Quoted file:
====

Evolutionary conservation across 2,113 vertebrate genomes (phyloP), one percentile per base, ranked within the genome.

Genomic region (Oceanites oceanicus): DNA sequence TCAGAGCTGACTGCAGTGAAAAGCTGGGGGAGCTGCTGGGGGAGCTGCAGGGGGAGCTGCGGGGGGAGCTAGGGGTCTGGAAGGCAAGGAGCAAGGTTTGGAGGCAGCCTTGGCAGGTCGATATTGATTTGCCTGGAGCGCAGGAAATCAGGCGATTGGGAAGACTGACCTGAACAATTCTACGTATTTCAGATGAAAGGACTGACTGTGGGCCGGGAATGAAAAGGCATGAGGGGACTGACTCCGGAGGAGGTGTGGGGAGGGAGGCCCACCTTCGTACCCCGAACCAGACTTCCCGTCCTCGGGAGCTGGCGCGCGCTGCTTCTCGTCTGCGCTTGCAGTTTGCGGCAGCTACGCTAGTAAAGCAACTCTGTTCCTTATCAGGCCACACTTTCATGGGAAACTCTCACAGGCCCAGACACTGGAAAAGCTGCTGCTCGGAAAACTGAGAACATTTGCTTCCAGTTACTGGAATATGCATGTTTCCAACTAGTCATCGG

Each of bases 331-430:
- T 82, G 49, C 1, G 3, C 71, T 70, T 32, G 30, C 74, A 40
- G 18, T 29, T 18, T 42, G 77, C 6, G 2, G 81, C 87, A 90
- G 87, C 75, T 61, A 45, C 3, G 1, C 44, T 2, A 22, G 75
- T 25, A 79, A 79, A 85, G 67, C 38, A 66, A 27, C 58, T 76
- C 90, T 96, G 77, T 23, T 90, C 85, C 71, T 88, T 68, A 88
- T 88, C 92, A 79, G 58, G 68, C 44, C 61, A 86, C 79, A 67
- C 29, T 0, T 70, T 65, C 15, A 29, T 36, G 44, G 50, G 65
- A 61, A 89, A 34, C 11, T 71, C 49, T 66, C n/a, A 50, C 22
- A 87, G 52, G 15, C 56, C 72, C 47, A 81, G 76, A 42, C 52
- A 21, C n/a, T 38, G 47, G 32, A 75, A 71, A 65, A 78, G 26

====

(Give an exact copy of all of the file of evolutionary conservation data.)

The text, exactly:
Evolutionary conservation across 2,113 vertebrate genomes (phyloP), one percentile per base, ranked within the genome.

Genomic region (Oceanites oceanicus): DNA sequence TCAGAGCTGACTGCAGTGAAAAGCTGGGGGAGCTGCTGGGGGAGCTGCAGGGGGAGCTGCGGGGGGAGCTAGGGGTCTGGAAGGCAAGGAGCAAGGTTTGGAGGCAGCCTTGGCAGGTCGATATTGATTTGCCTGGAGCGCAGGAAATCAGGCGATTGGGAAGACTGACCTGAACAATTCTACGTATTTCAGATGAAAGGACTGACTGTGGGCCGGGAATGAAAAGGCATGAGGGGACTGACTCCGGAGGAGGTGTGGGGAGGGAGGCCCACCTTCGTACCCCGAACCAGACTTCCCGTCCTCGGGAGCTGGCGCGCGCTGCTTCTCGTCTGCGCTTGCAGTTTGCGGCAGCTACGCTAGTAAAGCAACTCTGTTCCTTATCAGGCCACACTTTCATGGGAAACTCTCACAGGCCCAGACACTGGAAAAGCTGCTGCTCGGAAAACTGAGAACATTTGCTTCCAGTTACTGGAATATGCATGTTTCCAACTAGTCATCGG

Each of bases 331-430:
- T 82, G 49, C 1, G 3, C 71, T 70, T 32, G 30, C 74, A 40
- G 18, T 29, T 18, T 42, G 77, C 6, G 2, G 81, C 87, A 90
- G 87, C 75, T 61, A 45, C 3, G 1, C 44, T 2, A 22, G 75
- T 25, A 79, A 79, A 85, G 67, C 38, A 66, A 27, C 58, T 76
- C 90, T 96, G 77, T 23, T 90, C 85, C 71, T 88, T 68, A 88
- T 88, C 92, A 79, G 58, G 68, C 44, C 61, A 86, C 79, A 67
- C 29, T 0, T 70, T 65, C 15, A 29, T 36, G 44, G 50, G 65
- A 61, A 89, A 34, C 11, T 71, C 49, T 66, C n/a, A 50, C 22
- A 87, G 52, G 15, C 56, C 72, C 47, A 81, G 76, A 42, C 52
- A 21, C n/a, T 38, G 47, G 32, A 75, A 71, A 65, A 78, G 26